From time to time I am sent products to review and give my opinion on. Some are good, some not so good. In this article, I’m reviewing the Wing Smart FEV1 and Peak Flow Meter. I have been looking into home spirometry devices for a while as I believe this would be advantageous for COPD patients in managing their disease.
What does Wing do? Wing takes two measurements when a patient uses the device. Peak flow, a useful measurement for asthmatics and FEV1 which gives an indication of lung function for COPD patients. Both measurements are stored and the information can be sent to healthcare professionals via email as a summary report. This could enable your doctor to monitor your lung function between visits as well as alerting them to potential exacerbations.
The first check I do when reviewing a device is to find out the quality of the product. Being FDA approved was a major tick for the Wing device as it assures the measurements which a patient records are going to be accurate. Wing is actually the “first over-the-counter smartphone sensor for measuring lung function, which means – no prescription!”
The devices itself is solid but light weight, very durable and able to be washed once the sensor slides out. The Wing fits in the palm of your hand making it very portable. The device is connected to your smartphone where it is used in conjunction with the Wing App. The Wing App has a number of features which records data including FEV1 and Peak Flow results as well as a patient’s medications, triggers and symptoms at the time of the test.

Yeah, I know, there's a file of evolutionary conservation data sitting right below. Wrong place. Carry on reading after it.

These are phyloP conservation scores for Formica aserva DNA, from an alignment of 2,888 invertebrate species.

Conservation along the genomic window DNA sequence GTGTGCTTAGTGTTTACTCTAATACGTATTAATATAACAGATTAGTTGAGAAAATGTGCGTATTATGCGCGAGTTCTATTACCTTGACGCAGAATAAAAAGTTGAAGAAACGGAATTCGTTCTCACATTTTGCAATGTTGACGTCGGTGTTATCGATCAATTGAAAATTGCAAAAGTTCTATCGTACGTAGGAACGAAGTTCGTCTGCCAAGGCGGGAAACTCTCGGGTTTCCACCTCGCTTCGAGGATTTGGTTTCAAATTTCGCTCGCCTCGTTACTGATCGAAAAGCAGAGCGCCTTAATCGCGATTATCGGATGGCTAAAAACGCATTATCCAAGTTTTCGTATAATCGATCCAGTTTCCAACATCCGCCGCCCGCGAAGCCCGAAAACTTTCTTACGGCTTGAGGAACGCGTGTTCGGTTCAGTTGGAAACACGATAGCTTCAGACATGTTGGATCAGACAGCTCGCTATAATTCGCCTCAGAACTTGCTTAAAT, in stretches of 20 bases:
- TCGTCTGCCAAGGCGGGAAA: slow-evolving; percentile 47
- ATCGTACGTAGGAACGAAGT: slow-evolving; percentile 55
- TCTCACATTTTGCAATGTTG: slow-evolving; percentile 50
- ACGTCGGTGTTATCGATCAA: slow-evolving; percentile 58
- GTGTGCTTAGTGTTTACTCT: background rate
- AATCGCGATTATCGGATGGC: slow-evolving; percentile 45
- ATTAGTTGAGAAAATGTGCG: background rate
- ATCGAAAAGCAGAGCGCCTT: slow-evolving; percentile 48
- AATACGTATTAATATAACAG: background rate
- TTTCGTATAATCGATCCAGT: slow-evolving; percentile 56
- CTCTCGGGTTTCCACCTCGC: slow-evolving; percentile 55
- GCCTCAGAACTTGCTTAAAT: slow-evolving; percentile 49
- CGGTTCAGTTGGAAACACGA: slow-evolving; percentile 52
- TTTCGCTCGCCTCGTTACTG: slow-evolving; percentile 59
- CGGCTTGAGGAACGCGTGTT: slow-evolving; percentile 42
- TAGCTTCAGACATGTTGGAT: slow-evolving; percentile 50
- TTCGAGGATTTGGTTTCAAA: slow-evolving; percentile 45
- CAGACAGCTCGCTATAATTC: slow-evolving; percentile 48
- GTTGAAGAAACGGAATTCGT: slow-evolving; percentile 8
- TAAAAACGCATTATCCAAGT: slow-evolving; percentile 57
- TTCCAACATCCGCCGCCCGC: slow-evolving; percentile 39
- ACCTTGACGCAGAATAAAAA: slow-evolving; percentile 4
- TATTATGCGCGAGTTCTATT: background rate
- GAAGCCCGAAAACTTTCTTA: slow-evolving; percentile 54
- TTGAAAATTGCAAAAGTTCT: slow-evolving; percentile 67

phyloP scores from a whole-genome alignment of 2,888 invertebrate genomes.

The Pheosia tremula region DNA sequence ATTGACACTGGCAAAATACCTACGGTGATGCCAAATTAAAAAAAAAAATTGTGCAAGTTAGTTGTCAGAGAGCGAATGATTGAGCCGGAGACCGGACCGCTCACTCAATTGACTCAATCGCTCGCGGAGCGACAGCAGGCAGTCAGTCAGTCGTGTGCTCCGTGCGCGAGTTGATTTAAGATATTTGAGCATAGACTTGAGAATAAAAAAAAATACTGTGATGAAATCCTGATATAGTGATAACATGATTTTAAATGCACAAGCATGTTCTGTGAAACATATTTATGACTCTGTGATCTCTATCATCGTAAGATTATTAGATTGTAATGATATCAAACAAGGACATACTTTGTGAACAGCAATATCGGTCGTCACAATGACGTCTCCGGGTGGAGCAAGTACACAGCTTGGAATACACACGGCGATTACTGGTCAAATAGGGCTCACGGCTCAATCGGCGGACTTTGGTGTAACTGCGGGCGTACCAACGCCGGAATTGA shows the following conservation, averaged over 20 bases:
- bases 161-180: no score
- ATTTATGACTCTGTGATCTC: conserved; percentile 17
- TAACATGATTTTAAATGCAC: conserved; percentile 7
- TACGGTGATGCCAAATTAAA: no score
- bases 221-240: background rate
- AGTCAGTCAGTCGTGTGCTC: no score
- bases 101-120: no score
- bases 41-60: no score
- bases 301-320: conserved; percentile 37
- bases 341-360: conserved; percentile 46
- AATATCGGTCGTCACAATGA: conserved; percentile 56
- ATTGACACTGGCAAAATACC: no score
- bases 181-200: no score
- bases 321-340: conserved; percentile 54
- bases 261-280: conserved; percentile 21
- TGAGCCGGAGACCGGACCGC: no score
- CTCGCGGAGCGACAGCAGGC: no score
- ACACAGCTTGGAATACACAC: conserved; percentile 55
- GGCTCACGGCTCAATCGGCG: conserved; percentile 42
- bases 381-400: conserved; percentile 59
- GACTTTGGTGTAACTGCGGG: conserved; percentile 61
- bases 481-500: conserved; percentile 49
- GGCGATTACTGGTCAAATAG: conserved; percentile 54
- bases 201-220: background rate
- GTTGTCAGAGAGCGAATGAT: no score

I’ve been using the Wing device for several months and find the measurements correlate well with how I’m feeling. I have compared the results with those of the spirometry tests from my doctor surgery and there is minimal difference. Using the device is the same as how you would perform a spirometry test in your doctor’s clinic. There are onscreen prompts which tell you when to start blowing, to keep going, and time to stop when the test is being processed.
There is a video in the menu of the app which gives you easy to follow instructions as well as a demonstration on how the device is used. Other menu items include tracking, summary report, tour and a feedback option. I have found the device easy to use and would recommend it to patients interested in tracking their disease.
Whether you suffer from Asthma or COPD the Wing FEV1 and peak flow meter would be a useful tool in any management plan. I’ll be watching with great interest to see what further tools are incorporated in this device.
*THE Wing developers are looking for patient volunteers to help them better understand patient’s needs. If you are interested in sharing your ideas please email [email protected]
More information can be found at the Wing website – https://mywing.io/